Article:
The latest events in Parliament and on the political arena in general show that there has never been a parliamentary majority that would support the Gavrilița Government and this would therefore not be voted in. Was today’s event in Parliament an act of courage, an act of sacrifice, a show or buffoonery? Was it a necessary, mandatory act that is worth being undertaken or a formal, injudicious, regrettable act? The experts invited to IPN’s public debate “First attempt to vote in Government: What was it?” tried to respond to these questions.
According to Igor Boțan, the standing expert of IPN’s project, after the Socialist MPs gave a news conference during today’s plenary sitting of Parliament and announced that they will not support the Gavrilița Government, things became clear – this government will not be voted in. “This makes us think about two articles of the Constitution of the Republic of Moldova, namely Article 85 that refers directly to the dissolution of Parliament and Article 98 concerning the investiture of the Government. The latter provides that the President is obliged to propose a candidate for Prime Minister.”
According to Igor Boțan, during three months the MPs could not deliver a clear message – if there is a parliamentary majority or not. But the Socialists’ initiative presented today clarified things: we will have a parliamentary majority. The nucleus of this majority is the Socialist parliamentary group. Under the Constitution, after consulting the parliamentary groups, President Maia Sandu will receive this list of at least 51 MPs and she will be obliged to name the Government whose pillar will be the Party of Socialists.
The expert noted that the PSRM proposed Mariana Durleșteanu for Prime Minister, who is considered a respectable person. The big problem is that Mariana Durleșteanu will be officially Igor Dodon “taburetka” for whom those who do not want Parliament to be dissolved will probably vote.
Political analyst Cornel Ciurea said there was no parliamentary majority that would be ready to vote for the Gavrilița Government. The PAS MPs will most probably note vote for the own Government. “What matters in Natalia Gavrilița’s government is the clear political objective of dissolving Parliament and of calling snap elections. But I think there are also arguments against holding snap parliamentary elections,” he said, noting the criticism leveled at the proposed Cabinet member Ala Nemerenco affects the image of this executive in the absence of sufficient information.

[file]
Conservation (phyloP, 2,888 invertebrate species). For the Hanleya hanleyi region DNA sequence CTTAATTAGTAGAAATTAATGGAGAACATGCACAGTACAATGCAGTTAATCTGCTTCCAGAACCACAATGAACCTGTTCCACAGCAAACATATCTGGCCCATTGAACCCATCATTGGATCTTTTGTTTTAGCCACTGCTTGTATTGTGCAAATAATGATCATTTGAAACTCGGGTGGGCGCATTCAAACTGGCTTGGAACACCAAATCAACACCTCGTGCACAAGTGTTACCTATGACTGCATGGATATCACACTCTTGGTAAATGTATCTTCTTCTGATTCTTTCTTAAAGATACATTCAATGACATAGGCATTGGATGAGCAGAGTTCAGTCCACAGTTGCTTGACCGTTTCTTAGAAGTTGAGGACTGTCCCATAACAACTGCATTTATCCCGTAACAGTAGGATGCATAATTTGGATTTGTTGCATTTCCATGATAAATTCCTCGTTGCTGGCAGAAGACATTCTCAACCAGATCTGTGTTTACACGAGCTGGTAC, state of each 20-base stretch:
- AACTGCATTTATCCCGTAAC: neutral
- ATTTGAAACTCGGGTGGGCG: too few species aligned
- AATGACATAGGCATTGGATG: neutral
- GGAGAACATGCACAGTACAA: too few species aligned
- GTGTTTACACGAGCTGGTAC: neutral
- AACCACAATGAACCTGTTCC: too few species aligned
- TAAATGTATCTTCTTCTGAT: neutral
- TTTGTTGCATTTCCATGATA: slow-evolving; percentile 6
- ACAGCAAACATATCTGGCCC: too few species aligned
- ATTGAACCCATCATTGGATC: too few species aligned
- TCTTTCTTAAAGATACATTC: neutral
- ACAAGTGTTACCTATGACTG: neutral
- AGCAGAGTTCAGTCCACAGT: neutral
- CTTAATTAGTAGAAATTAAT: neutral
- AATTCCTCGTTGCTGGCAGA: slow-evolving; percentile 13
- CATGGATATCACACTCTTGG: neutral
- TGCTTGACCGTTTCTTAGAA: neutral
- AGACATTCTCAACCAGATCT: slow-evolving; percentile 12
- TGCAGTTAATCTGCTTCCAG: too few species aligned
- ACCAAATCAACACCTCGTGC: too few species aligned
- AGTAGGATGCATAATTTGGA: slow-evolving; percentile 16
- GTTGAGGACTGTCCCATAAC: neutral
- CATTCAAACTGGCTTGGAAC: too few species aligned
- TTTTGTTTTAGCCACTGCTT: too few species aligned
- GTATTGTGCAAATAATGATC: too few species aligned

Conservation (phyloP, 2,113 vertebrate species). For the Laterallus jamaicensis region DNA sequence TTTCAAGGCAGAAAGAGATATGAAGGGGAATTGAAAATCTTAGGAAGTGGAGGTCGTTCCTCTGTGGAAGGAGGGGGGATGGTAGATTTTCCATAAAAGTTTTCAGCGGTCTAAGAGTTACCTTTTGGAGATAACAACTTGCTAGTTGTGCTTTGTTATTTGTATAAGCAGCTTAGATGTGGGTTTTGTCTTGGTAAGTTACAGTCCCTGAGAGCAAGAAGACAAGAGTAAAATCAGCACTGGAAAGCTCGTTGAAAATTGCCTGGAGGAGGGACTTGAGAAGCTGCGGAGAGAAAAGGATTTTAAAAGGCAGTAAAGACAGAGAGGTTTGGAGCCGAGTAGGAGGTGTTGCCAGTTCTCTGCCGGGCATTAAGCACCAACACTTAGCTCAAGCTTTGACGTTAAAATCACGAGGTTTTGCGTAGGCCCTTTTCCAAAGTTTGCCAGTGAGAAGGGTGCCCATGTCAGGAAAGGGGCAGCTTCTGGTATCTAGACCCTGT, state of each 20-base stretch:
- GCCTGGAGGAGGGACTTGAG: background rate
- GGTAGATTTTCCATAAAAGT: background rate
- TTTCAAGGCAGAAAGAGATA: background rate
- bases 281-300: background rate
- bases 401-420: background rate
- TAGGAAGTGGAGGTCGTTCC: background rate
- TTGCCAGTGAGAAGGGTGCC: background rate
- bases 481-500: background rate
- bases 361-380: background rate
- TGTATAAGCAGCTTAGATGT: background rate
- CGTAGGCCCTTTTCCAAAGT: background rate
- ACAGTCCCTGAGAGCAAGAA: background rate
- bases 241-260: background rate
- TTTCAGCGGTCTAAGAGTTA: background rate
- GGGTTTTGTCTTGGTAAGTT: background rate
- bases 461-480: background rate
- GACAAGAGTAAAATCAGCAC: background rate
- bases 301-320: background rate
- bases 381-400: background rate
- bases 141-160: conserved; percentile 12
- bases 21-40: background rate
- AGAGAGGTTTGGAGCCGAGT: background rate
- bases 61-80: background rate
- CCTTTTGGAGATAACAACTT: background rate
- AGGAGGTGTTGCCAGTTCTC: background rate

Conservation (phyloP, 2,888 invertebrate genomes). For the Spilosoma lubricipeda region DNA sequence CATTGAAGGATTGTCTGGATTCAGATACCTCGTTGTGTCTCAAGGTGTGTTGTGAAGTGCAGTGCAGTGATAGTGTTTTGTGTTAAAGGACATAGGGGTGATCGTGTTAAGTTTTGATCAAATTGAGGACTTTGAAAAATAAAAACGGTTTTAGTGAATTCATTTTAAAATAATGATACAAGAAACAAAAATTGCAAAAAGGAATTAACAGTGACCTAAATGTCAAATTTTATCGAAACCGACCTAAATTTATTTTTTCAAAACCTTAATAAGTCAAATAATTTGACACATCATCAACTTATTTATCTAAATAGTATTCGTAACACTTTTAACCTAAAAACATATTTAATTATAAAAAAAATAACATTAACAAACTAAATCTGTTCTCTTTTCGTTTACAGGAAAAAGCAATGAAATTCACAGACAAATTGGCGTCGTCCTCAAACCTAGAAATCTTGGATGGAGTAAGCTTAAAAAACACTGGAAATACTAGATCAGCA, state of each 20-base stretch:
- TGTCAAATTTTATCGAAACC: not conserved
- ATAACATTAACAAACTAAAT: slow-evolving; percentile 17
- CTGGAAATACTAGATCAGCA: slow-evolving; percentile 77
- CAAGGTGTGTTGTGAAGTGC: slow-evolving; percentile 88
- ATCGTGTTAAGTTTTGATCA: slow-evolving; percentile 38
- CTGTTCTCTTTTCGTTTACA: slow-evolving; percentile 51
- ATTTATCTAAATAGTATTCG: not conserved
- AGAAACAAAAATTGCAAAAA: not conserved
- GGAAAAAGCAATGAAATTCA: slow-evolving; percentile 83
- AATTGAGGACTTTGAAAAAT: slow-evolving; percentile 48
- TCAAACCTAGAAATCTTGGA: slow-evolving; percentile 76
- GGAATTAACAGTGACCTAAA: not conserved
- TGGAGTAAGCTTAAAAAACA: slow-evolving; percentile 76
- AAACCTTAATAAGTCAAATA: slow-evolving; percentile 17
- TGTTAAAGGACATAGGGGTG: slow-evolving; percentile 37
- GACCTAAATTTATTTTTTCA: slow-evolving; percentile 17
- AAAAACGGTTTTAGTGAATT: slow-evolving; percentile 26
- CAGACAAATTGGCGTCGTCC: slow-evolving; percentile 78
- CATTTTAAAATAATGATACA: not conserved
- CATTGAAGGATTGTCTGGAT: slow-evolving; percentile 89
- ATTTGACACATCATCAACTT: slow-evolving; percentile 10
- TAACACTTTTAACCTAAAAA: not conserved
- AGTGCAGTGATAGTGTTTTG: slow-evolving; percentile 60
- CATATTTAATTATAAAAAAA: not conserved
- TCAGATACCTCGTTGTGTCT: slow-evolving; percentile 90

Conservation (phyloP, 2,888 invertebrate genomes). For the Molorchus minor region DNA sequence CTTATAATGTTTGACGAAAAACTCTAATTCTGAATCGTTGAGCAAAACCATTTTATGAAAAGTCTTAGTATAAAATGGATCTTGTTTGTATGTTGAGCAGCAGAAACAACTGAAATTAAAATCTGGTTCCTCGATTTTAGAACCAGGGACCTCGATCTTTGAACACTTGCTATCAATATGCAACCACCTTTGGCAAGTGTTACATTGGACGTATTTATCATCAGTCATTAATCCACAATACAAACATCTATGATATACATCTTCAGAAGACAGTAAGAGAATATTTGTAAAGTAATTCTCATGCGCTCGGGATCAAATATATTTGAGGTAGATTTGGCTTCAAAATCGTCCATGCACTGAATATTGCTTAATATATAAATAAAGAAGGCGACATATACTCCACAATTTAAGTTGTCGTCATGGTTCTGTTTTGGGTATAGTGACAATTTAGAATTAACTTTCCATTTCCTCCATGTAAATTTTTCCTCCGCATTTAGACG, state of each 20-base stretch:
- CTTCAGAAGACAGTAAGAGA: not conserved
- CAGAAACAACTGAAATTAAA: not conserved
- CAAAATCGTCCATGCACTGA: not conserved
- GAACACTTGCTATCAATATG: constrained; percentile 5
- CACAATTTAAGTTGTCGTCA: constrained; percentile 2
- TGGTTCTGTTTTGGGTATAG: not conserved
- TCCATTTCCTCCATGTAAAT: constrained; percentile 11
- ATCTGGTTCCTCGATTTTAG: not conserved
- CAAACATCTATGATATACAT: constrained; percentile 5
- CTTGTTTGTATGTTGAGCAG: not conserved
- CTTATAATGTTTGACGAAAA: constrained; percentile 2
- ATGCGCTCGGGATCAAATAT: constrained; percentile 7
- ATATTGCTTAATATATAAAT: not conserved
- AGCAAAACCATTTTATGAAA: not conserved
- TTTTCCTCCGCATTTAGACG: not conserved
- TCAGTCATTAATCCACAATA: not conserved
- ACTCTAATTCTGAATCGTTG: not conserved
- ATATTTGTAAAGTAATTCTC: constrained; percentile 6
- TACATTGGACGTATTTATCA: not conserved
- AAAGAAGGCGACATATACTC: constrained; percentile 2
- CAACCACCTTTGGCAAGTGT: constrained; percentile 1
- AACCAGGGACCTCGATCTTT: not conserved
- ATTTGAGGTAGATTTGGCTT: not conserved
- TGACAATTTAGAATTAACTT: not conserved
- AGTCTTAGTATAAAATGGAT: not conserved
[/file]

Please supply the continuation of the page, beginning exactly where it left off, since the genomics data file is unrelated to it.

“The government program of the Gavrilița Government does not matter as its central idea is the triggering of snap elections. This is a government provided by the President, but its goal is to induce the dissolution of Parliament. In such conditions, those from Parliament had to take part in a somehow embarrassing show that is yet required by the Constitution and requires a particular conduct in virtue of the objective assumed by the PAS – snap elections”.
Communication expert Vlad Țurcanu said that before Natalia Gavrilița and her team went to Parliament, the public perception was that a show was to follow and the governmental program should not be taken into account as it is a document that had rather formal aspects. “But after today’s developments in Parliament, we realized that the government program and the proposed ministers form part of an electoral campaign of the PAS as the PAS, by its informal leader Maia Sadnu, is trying to project its views. There are now two distinct players: the PAS and the PSRM. Respectively, this is a new element that appeared through Natalia Gavriliță’s attempt to obtain support in Parliament, which was considered doomed to failure even by those from the PAS,” he stated.
Also, Vlad Țurcanu said that Natalia Gavrilița’s government program contains concrete things: what a Government should do during the pandemic, the problems faced by the people and businesses and the fight against corruption. These elements in the case of snap elections are expected to be appreciated. If snap elections had been expected and a majority formed of two components had existed, the Cabinet proposed by the PAS would have been different. The goal of the PAS was to present its own team on the occasion of this exercise held in Parliament.
The public debate “First attempt to vote in Government: What was it?” is the 171st installment of the project “Developing Political Culture through Public Debates” that is supported by the Hanns Seidel Foundation.